CSS 100% height with padding/margin – Dev

The best answers to the question “CSS 100% height with padding/margin” in the category Dev.

QUESTION:

With HTML/CSS, how can I make an element that has a width and/or height that is 100% of it’s parent element and still has proper padding or margins?

By “proper” I mean that if my parent element is 200px tall and I specify height = 100% with padding = 5px I would expect that I should get a 190px high element with border = 5px on all sides, nicely centered in the parent element.

Now, I know that that’s not how the standard box model specifies it should work (although I’d like to know why, exactly…), so the obvious answer doesn’t work:

#myDiv {
    width: 100%
    height: 100%;
    padding: 5px;
}

But it would seem to me that there must be SOME way of reliably producing this effect for a parent of arbitrary size. Does anyone know of a way of accomplishing this (seemingly simple) task?

Oh, and for the record I’m not terribly interested in IE compatibility so that should (hopefully) make things a bit easier.

EDIT: Since an example was asked for, here’s the simplest one I can think of:

<html style="height: 100%">
    <body style="height: 100%">
        <div style="background-color: black; height: 100%; padding: 25px"></div>
    </body>
</html>

The challenge is then to get the black box to show up with a 25 pixel padding on all edges without the page growing big enough to require scrollbars.

ANSWER:

There is a new property in CSS3 that you can use to change the way the box model calculates width/height, it’s called box-sizing.

By setting this property with the value “border-box” it makes whichever element you apply it to not stretch when you add a padding or border. If you define something with 100px width, and 10px padding, it will still be 100px wide.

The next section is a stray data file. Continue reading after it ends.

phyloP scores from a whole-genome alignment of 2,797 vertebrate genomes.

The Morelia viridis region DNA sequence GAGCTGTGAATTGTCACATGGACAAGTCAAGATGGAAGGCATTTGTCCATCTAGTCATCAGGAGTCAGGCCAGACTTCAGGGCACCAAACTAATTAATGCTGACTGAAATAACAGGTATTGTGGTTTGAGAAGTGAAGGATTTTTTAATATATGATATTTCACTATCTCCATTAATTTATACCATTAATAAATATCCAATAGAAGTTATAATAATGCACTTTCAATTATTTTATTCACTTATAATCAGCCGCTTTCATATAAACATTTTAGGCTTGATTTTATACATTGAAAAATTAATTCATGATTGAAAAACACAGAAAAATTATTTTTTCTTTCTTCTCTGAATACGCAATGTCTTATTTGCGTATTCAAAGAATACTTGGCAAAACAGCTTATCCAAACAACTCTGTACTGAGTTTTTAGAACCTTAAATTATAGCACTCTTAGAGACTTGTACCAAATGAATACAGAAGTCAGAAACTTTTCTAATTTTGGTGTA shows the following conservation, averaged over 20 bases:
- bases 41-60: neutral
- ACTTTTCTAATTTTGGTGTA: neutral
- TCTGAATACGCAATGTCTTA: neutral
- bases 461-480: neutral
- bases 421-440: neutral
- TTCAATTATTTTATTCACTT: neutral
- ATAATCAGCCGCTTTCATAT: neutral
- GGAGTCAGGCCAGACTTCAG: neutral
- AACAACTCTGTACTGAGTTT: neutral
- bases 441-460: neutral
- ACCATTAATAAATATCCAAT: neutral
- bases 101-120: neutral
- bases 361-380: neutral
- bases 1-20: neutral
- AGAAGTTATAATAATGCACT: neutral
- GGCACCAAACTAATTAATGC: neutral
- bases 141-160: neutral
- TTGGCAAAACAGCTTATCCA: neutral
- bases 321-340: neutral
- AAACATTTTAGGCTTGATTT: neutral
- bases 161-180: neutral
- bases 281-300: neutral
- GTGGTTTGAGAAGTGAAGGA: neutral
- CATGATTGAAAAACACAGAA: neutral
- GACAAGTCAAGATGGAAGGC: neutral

box-sizing: border-box;

See here for browser support. It does not work for IE7 and lower, however, I believe that Dean Edward’s IE7.js adds support for it. Enjoy 🙂

ANSWER:

I learned how to do these sort of things reading “PRO HTML and CSS Design Patterns”. The display:block is the default display value for the div, but I like to make it explicit. The container has to be the right type; position attribute is fixed, relative, or absolute.

.stretchedToMargin {
  display: block;
  position:absolute;
  height:auto;
  bottom:0;
  top:0;
  left:0;
  right:0;
  margin-top:20px;
  margin-bottom:20px;
  margin-right:80px;
  margin-left:80px;
  background-color: green;
}
<div class="stretchedToMargin">
  Hello, world
</div>

Fiddle by Nooshu’s comment

ANSWER:

The better way is with the calc() property. So your case would look like:

#myDiv {
    width: calc(100% - 5px);
    height: calc(100% - 5px);
    padding: 5px;
}

Simple, clean, no workarounds. Just make sure you don’t forget the space between the values and the operator (eg (100%-5px) that will break the syntax. Enjoy!

ANSWER:

The solution is to NOT use height and width at all! Attach the inner box using top, left, right, bottom and then add margin.

.box {margin:8px; position:absolute; top:0; left:0; right:0; bottom:0}
<div class="box" style="background:black">
  <div class="box" style="background:green">
    <div class="box" style="background:lightblue">
      This will show three nested boxes. Try resizing browser to see they remain nested properly.
    </div>
  </div>
</div>